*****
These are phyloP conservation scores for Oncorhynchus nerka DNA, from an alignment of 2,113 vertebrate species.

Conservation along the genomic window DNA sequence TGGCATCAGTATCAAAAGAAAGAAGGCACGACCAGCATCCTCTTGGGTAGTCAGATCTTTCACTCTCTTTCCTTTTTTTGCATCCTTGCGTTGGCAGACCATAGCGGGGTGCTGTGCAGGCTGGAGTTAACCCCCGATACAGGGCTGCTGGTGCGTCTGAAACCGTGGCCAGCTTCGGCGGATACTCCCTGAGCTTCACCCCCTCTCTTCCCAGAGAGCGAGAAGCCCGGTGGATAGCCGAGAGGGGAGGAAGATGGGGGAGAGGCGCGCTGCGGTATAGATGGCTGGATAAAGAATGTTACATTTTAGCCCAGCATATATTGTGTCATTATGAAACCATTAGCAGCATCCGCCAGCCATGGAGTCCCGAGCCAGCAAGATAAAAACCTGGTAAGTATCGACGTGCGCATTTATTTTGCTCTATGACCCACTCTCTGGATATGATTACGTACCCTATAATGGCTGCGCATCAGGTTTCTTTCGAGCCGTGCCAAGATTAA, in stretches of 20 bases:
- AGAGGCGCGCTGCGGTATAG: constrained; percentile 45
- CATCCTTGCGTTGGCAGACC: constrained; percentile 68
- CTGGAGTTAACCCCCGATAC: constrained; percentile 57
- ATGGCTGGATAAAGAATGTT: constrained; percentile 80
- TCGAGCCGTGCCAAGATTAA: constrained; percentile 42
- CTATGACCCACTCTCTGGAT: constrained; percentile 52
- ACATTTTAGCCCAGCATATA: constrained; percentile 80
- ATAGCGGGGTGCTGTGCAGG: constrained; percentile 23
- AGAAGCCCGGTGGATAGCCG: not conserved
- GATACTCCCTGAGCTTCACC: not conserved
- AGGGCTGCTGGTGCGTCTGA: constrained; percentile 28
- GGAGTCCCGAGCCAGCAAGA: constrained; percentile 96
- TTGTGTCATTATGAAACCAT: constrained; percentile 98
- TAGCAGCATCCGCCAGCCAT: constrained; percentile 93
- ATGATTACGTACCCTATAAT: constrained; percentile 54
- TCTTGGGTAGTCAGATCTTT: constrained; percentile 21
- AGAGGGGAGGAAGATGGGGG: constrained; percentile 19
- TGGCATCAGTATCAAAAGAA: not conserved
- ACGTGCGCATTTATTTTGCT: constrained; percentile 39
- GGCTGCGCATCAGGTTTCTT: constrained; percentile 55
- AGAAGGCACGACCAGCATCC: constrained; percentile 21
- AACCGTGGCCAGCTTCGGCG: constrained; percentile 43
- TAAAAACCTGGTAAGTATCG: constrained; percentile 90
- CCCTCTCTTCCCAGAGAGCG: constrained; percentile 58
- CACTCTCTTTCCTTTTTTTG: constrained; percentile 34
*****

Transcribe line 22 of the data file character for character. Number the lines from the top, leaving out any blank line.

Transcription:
- GGCTGCGCATCAGGTTTCTT: constrained; percentile 55